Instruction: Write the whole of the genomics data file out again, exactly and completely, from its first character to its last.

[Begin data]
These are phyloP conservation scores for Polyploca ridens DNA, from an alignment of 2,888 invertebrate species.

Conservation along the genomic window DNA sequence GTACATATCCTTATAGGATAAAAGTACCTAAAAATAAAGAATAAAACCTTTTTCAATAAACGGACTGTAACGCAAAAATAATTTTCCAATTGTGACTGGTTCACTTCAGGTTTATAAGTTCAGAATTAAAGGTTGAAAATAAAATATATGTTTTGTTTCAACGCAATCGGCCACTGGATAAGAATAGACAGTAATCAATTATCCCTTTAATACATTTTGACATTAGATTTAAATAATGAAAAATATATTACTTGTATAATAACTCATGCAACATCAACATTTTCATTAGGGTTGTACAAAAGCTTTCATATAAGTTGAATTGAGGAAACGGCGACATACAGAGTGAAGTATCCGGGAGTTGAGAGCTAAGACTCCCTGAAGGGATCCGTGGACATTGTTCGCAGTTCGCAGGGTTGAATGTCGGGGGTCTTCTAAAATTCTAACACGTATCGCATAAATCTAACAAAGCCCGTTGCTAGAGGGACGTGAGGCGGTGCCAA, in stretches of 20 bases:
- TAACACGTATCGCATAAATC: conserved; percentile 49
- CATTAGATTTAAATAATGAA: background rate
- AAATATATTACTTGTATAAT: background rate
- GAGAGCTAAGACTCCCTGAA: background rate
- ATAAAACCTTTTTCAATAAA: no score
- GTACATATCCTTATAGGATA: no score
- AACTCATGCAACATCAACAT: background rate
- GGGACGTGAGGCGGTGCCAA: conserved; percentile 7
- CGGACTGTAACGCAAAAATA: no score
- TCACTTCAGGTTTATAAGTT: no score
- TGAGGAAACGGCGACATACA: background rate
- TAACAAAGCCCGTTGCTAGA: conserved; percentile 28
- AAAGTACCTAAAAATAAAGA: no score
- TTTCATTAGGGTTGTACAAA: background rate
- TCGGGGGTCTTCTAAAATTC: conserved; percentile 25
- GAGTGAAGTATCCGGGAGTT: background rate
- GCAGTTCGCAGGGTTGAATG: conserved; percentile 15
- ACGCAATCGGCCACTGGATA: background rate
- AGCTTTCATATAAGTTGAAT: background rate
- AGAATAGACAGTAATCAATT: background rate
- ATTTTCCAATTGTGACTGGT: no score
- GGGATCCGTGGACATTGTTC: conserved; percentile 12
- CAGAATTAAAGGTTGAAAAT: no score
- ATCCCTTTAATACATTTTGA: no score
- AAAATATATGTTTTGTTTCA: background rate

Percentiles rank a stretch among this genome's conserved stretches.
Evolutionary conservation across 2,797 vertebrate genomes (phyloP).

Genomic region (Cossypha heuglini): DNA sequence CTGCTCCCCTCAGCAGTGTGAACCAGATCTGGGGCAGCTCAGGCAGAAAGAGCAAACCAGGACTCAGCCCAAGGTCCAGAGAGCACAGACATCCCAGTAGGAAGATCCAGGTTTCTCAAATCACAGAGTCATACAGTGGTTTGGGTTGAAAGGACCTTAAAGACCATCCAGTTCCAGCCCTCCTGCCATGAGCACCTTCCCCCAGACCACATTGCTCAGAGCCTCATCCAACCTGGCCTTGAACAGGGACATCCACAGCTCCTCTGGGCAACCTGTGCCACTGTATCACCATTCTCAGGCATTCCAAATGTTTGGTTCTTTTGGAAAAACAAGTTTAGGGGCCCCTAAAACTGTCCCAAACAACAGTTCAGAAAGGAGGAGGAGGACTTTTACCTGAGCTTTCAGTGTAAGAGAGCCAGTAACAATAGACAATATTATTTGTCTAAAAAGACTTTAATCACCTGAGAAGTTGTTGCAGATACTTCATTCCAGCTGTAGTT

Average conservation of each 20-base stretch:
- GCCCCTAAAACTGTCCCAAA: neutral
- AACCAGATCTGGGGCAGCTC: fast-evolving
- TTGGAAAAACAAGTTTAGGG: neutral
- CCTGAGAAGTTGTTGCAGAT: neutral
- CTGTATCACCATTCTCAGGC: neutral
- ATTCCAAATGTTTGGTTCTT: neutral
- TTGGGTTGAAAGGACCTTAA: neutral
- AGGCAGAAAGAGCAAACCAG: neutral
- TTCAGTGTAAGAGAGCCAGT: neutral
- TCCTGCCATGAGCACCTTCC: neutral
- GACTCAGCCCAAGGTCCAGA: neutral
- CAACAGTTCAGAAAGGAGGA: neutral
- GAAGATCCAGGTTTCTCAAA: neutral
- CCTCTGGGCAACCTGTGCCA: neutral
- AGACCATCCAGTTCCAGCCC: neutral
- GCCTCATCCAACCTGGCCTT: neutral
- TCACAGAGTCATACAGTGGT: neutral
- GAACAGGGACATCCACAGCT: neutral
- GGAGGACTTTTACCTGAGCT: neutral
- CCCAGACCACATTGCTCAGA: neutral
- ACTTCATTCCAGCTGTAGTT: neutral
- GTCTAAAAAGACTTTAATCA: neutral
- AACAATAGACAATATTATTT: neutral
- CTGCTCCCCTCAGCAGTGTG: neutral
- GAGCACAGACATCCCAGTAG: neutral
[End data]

These are phyloP conservation scores for Polyploca ridens DNA, from an alignment of 2,888 invertebrate species.

Conservation along the genomic window DNA sequence GTACATATCCTTATAGGATAAAAGTACCTAAAAATAAAGAATAAAACCTTTTTCAATAAACGGACTGTAACGCAAAAATAATTTTCCAATTGTGACTGGTTCACTTCAGGTTTATAAGTTCAGAATTAAAGGTTGAAAATAAAATATATGTTTTGTTTCAACGCAATCGGCCACTGGATAAGAATAGACAGTAATCAATTATCCCTTTAATACATTTTGACATTAGATTTAAATAATGAAAAATATATTACTTGTATAATAACTCATGCAACATCAACATTTTCATTAGGGTTGTACAAAAGCTTTCATATAAGTTGAATTGAGGAAACGGCGACATACAGAGTGAAGTATCCGGGAGTTGAGAGCTAAGACTCCCTGAAGGGATCCGTGGACATTGTTCGCAGTTCGCAGGGTTGAATGTCGGGGGTCTTCTAAAATTCTAACACGTATCGCATAAATCTAACAAAGCCCGTTGCTAGAGGGACGTGAGGCGGTGCCAA, in stretches of 20 bases:
- TAACACGTATCGCATAAATC: conserved; percentile 49
- CATTAGATTTAAATAATGAA: background rate
- AAATATATTACTTGTATAAT: background rate
- GAGAGCTAAGACTCCCTGAA: background rate
- ATAAAACCTTTTTCAATAAA: no score
- GTACATATCCTTATAGGATA: no score
- AACTCATGCAACATCAACAT: background rate
- GGGACGTGAGGCGGTGCCAA: conserved; percentile 7
- CGGACTGTAACGCAAAAATA: no score
- TCACTTCAGGTTTATAAGTT: no score
- TGAGGAAACGGCGACATACA: background rate
- TAACAAAGCCCGTTGCTAGA: conserved; percentile 28
- AAAGTACCTAAAAATAAAGA: no score
- TTTCATTAGGGTTGTACAAA: background rate
- TCGGGGGTCTTCTAAAATTC: conserved; percentile 25
- GAGTGAAGTATCCGGGAGTT: background rate
- GCAGTTCGCAGGGTTGAATG: conserved; percentile 15
- ACGCAATCGGCCACTGGATA: background rate
- AGCTTTCATATAAGTTGAAT: background rate
- AGAATAGACAGTAATCAATT: background rate
- ATTTTCCAATTGTGACTGGT: no score
- GGGATCCGTGGACATTGTTC: conserved; percentile 12
- CAGAATTAAAGGTTGAAAAT: no score
- ATCCCTTTAATACATTTTGA: no score
- AAAATATATGTTTTGTTTCA: background rate

Percentiles rank a stretch among this genome's conserved stretches.
Evolutionary conservation across 2,797 vertebrate genomes (phyloP).

Genomic region (Cossypha heuglini): DNA sequence CTGCTCCCCTCAGCAGTGTGAACCAGATCTGGGGCAGCTCAGGCAGAAAGAGCAAACCAGGACTCAGCCCAAGGTCCAGAGAGCACAGACATCCCAGTAGGAAGATCCAGGTTTCTCAAATCACAGAGTCATACAGTGGTTTGGGTTGAAAGGACCTTAAAGACCATCCAGTTCCAGCCCTCCTGCCATGAGCACCTTCCCCCAGACCACATTGCTCAGAGCCTCATCCAACCTGGCCTTGAACAGGGACATCCACAGCTCCTCTGGGCAACCTGTGCCACTGTATCACCATTCTCAGGCATTCCAAATGTTTGGTTCTTTTGGAAAAACAAGTTTAGGGGCCCCTAAAACTGTCCCAAACAACAGTTCAGAAAGGAGGAGGAGGACTTTTACCTGAGCTTTCAGTGTAAGAGAGCCAGTAACAATAGACAATATTATTTGTCTAAAAAGACTTTAATCACCTGAGAAGTTGTTGCAGATACTTCATTCCAGCTGTAGTT

Average conservation of each 20-base stretch:
- GCCCCTAAAACTGTCCCAAA: neutral
- AACCAGATCTGGGGCAGCTC: fast-evolving
- TTGGAAAAACAAGTTTAGGG: neutral
- CCTGAGAAGTTGTTGCAGAT: neutral
- CTGTATCACCATTCTCAGGC: neutral
- ATTCCAAATGTTTGGTTCTT: neutral
- TTGGGTTGAAAGGACCTTAA: neutral
- AGGCAGAAAGAGCAAACCAG: neutral
- TTCAGTGTAAGAGAGCCAGT: neutral
- TCCTGCCATGAGCACCTTCC: neutral
- GACTCAGCCCAAGGTCCAGA: neutral
- CAACAGTTCAGAAAGGAGGA: neutral
- GAAGATCCAGGTTTCTCAAA: neutral
- CCTCTGGGCAACCTGTGCCA: neutral
- AGACCATCCAGTTCCAGCCC: neutral
- GCCTCATCCAACCTGGCCTT: neutral
- TCACAGAGTCATACAGTGGT: neutral
- GAACAGGGACATCCACAGCT: neutral
- GGAGGACTTTTACCTGAGCT: neutral
- CCCAGACCACATTGCTCAGA: neutral
- ACTTCATTCCAGCTGTAGTT: neutral
- GTCTAAAAAGACTTTAATCA: neutral
- AACAATAGACAATATTATTT: neutral
- CTGCTCCCCTCAGCAGTGTG: neutral
- GAGCACAGACATCCCAGTAG: neutral